Addiction

Addiction can take many forms and can be defined as either substance dependence or behavioral dependence. Drug addiction refers to the sustained use of drugs, despite the negative effects they have on a person’s daily life. Those addicted to drugs often have difficulty quitting on their own. The addiction also negatively impacts relationships, health and work. Cocaine, heroin, morphine and prescription medications are among the most commonly abused drugs, according to NYU Langone Medical Center.

Symptoms

Symptoms of drug addiction include changes in sleep patterns, unexplained weight loss, social isolation, issues at work, mood swings, personality changes and more.

Types of addiction

Aside from substance abuse, behavioral dependence is another type of addiction. This can include addictions to sex, gambling, shopping and more. Technology addiction is becoming more and more prevalent worldwide. According to Dr. David Greenfield of the Center for Internet and Technology Addiction, about 80 percent of our technology use has nothing to do with productivity or education. There’s even an annual National Day of Unplugging to encourage Americans to take more digital timeouts. There is a growing body of evidence to suggest that behavioral addictions are similar to substance addiction in many ways, according to the National Institutes of Health. Cognitive-behavioral therapy is a common treatment approach that teaches patients strategies for replacing addictive behaviors with more positive ones.

Addictive personality

Researchers have found evidence that some people have a greater risk at becoming addicted than others due to their so call addictive personality. This can be due to:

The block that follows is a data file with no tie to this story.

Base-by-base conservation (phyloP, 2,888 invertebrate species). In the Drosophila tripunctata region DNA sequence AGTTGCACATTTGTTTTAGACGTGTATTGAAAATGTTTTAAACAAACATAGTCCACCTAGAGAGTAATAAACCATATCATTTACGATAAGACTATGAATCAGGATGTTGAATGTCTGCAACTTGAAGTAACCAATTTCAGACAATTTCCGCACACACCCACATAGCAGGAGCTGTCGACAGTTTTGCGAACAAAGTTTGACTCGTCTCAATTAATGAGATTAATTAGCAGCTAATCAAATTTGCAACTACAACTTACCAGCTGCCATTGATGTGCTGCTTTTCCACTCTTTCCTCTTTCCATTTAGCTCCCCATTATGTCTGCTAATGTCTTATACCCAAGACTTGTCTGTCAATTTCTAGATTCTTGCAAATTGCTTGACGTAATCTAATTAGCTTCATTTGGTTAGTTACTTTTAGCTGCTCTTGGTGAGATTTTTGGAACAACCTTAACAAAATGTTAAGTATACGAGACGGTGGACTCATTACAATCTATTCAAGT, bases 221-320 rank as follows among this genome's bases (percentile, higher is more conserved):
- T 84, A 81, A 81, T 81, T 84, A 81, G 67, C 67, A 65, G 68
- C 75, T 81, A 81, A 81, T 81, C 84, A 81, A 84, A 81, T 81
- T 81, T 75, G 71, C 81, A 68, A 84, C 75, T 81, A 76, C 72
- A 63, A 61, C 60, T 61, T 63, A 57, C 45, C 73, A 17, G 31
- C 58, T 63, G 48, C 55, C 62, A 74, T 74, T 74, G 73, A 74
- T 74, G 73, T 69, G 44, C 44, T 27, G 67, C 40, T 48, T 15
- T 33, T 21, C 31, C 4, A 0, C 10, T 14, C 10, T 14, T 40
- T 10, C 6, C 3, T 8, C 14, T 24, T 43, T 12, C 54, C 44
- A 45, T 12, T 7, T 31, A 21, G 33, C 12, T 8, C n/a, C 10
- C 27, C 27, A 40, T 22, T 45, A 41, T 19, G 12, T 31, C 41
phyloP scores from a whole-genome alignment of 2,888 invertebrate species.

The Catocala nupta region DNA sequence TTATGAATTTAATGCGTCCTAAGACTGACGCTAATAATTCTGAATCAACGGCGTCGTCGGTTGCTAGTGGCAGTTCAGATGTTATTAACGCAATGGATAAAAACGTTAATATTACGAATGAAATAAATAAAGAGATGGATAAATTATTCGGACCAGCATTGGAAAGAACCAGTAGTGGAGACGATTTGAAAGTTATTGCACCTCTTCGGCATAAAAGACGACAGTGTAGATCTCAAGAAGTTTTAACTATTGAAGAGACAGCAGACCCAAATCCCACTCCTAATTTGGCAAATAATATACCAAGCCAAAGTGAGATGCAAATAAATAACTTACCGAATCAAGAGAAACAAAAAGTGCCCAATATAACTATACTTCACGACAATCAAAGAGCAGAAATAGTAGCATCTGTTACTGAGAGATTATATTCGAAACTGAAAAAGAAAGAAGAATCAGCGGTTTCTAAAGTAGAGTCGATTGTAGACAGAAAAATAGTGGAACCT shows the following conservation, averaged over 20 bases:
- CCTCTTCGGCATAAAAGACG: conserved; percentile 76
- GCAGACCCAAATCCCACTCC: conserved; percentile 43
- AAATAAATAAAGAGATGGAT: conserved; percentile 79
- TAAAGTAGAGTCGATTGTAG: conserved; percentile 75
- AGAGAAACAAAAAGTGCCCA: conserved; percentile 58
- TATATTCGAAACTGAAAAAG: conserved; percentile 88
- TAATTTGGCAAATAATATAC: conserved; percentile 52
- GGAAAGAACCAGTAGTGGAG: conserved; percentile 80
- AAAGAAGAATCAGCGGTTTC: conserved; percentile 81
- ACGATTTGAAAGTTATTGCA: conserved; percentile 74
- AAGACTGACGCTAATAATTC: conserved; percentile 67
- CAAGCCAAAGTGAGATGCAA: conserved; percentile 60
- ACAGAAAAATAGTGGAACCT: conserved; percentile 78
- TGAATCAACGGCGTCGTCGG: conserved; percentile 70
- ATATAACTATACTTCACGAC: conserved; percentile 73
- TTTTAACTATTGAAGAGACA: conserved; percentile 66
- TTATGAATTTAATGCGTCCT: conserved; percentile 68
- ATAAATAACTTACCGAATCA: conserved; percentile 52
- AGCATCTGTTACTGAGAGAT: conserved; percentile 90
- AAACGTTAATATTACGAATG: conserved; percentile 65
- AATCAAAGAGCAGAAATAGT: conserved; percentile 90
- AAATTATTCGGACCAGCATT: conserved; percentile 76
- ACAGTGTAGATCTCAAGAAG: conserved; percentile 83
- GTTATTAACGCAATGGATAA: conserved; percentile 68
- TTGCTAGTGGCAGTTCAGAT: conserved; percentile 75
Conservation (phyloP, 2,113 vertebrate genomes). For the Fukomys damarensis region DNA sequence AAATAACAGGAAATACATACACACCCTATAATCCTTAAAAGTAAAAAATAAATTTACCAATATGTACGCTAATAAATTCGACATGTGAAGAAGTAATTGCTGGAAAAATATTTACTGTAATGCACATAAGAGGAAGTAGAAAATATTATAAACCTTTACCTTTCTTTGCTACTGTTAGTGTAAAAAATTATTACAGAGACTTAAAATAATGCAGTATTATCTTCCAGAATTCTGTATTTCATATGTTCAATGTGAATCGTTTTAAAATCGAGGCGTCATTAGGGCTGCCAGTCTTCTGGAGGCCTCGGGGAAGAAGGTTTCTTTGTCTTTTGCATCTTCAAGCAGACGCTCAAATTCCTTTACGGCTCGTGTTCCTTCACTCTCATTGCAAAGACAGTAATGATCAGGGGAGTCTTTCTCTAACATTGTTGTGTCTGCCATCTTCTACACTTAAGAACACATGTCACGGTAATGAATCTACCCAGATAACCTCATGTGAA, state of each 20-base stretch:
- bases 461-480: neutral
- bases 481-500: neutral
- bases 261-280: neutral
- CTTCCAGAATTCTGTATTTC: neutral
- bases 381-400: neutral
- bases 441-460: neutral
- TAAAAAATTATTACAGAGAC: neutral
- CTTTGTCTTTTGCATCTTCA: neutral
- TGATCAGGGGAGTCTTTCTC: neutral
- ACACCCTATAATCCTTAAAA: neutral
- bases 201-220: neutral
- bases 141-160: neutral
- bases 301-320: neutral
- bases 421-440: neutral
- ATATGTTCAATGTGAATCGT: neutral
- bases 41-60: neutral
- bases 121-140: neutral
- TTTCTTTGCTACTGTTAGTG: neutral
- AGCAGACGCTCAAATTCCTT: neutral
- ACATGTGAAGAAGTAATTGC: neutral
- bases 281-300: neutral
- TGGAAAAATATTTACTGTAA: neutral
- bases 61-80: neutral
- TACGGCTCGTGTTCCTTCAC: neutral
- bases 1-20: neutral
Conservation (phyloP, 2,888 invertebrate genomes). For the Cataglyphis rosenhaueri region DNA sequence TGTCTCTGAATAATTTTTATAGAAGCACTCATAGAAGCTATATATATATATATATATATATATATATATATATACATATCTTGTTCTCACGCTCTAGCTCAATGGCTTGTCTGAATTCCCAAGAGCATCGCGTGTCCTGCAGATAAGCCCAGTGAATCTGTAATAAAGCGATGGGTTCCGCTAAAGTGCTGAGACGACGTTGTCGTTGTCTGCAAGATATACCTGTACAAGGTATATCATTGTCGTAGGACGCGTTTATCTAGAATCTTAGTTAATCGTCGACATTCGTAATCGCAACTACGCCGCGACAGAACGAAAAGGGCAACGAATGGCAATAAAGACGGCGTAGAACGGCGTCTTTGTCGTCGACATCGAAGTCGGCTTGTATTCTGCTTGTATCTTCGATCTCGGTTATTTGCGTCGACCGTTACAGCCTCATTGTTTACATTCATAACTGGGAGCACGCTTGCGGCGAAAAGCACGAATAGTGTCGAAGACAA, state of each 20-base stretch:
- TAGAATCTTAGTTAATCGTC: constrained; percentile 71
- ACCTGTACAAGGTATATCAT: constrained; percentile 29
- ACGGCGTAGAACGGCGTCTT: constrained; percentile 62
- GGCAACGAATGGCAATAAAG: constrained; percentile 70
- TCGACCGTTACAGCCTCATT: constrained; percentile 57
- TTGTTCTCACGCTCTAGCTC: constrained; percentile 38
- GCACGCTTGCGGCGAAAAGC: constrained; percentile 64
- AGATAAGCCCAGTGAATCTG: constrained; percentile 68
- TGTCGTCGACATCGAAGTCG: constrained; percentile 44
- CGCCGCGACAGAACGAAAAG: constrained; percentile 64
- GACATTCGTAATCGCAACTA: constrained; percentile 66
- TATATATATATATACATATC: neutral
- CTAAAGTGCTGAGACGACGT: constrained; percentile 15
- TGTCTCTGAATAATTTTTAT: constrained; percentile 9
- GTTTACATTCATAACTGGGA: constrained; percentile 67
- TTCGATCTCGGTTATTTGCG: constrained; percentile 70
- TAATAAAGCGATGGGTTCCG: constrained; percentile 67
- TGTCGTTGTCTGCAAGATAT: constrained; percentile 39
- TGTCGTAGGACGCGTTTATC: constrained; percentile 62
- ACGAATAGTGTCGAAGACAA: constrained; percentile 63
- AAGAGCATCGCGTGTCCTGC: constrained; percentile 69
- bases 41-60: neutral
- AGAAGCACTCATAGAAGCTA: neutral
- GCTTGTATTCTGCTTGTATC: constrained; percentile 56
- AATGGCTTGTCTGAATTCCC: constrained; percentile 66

• Biological factors: some people have a bigger need of arousal/thrill due to abnormalities in dopamine levels
  • Physiological factors: addiction can stem out of insecurities, feeling of not belonging and heightened stress and lack of coping skills
  • Environmental factors: traumas and stress can cause the addiction to manifest

Treatment

Unfortunately, there is no “one size fits all” approach to drug abuse treatment. On the contrary, treatment should be tailored to the individual.
  • Medications, cognitive-behavioral therapy and group therapy can have positive outcomes.
  • Rehabilitation programs can also be effective for those struggling with drug abuse.
Nicotine addiction is another prevalent addiction in the United States. According to the CDC, roughly 68 percent of the nation’s adult smokers report that they want to fully quit the habit. Experts say the most effective smoking cessation methods include counseling, medications and lifestyle changes.

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